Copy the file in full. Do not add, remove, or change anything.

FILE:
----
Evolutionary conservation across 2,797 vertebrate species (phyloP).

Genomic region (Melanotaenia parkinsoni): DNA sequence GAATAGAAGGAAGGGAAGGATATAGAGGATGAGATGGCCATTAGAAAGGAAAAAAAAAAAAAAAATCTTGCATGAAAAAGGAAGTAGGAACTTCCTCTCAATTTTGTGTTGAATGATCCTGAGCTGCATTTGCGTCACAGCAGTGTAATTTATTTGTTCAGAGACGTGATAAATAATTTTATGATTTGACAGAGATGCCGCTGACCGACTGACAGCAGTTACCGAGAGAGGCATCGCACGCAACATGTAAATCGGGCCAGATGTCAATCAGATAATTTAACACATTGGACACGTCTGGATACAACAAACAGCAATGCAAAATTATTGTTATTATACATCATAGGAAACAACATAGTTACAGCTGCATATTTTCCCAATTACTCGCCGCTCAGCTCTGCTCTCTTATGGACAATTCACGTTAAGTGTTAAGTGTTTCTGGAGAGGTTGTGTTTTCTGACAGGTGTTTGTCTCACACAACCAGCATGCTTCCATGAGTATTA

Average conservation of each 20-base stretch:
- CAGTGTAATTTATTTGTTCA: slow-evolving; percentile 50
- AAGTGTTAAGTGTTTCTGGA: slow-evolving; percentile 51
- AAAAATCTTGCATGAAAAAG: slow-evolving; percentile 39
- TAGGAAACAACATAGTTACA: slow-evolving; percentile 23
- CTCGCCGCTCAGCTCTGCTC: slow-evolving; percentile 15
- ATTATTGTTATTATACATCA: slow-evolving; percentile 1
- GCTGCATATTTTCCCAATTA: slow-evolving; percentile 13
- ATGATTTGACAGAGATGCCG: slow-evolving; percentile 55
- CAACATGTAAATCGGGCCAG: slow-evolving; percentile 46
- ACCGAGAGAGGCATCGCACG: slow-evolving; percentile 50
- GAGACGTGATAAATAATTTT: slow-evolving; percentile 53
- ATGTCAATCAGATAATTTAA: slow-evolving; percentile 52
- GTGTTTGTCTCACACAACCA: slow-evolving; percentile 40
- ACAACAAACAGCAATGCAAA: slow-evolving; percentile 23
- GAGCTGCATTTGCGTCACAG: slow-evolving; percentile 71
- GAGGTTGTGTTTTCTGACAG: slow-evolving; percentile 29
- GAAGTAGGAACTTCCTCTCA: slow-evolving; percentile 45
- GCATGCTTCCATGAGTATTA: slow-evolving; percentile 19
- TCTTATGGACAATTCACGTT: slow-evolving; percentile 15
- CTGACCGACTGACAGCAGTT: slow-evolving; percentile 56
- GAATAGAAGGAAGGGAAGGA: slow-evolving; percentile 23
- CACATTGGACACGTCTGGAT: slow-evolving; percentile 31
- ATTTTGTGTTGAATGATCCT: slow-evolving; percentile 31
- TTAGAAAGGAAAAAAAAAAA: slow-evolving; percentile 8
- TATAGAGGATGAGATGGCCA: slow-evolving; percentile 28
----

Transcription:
Evolutionary conservation across 2,797 vertebrate species (phyloP).

Genomic region (Melanotaenia parkinsoni): DNA sequence GAATAGAAGGAAGGGAAGGATATAGAGGATGAGATGGCCATTAGAAAGGAAAAAAAAAAAAAAAATCTTGCATGAAAAAGGAAGTAGGAACTTCCTCTCAATTTTGTGTTGAATGATCCTGAGCTGCATTTGCGTCACAGCAGTGTAATTTATTTGTTCAGAGACGTGATAAATAATTTTATGATTTGACAGAGATGCCGCTGACCGACTGACAGCAGTTACCGAGAGAGGCATCGCACGCAACATGTAAATCGGGCCAGATGTCAATCAGATAATTTAACACATTGGACACGTCTGGATACAACAAACAGCAATGCAAAATTATTGTTATTATACATCATAGGAAACAACATAGTTACAGCTGCATATTTTCCCAATTACTCGCCGCTCAGCTCTGCTCTCTTATGGACAATTCACGTTAAGTGTTAAGTGTTTCTGGAGAGGTTGTGTTTTCTGACAGGTGTTTGTCTCACACAACCAGCATGCTTCCATGAGTATTA

Average conservation of each 20-base stretch:
- CAGTGTAATTTATTTGTTCA: slow-evolving; percentile 50
- AAGTGTTAAGTGTTTCTGGA: slow-evolving; percentile 51
- AAAAATCTTGCATGAAAAAG: slow-evolving; percentile 39
- TAGGAAACAACATAGTTACA: slow-evolving; percentile 23
- CTCGCCGCTCAGCTCTGCTC: slow-evolving; percentile 15
- ATTATTGTTATTATACATCA: slow-evolving; percentile 1
- GCTGCATATTTTCCCAATTA: slow-evolving; percentile 13
- ATGATTTGACAGAGATGCCG: slow-evolving; percentile 55
- CAACATGTAAATCGGGCCAG: slow-evolving; percentile 46
- ACCGAGAGAGGCATCGCACG: slow-evolving; percentile 50
- GAGACGTGATAAATAATTTT: slow-evolving; percentile 53
- ATGTCAATCAGATAATTTAA: slow-evolving; percentile 52
- GTGTTTGTCTCACACAACCA: slow-evolving; percentile 40
- ACAACAAACAGCAATGCAAA: slow-evolving; percentile 23
- GAGCTGCATTTGCGTCACAG: slow-evolving; percentile 71
- GAGGTTGTGTTTTCTGACAG: slow-evolving; percentile 29
- GAAGTAGGAACTTCCTCTCA: slow-evolving; percentile 45
- GCATGCTTCCATGAGTATTA: slow-evolving; percentile 19
- TCTTATGGACAATTCACGTT: slow-evolving; percentile 15
- CTGACCGACTGACAGCAGTT: slow-evolving; percentile 56
- GAATAGAAGGAAGGGAAGGA: slow-evolving; percentile 23
- CACATTGGACACGTCTGGAT: slow-evolving; percentile 31
- ATTTTGTGTTGAATGATCCT: slow-evolving; percentile 31
- TTAGAAAGGAAAAAAAAAAA: slow-evolving; percentile 8
- TATAGAGGATGAGATGGCCA: slow-evolving; percentile 28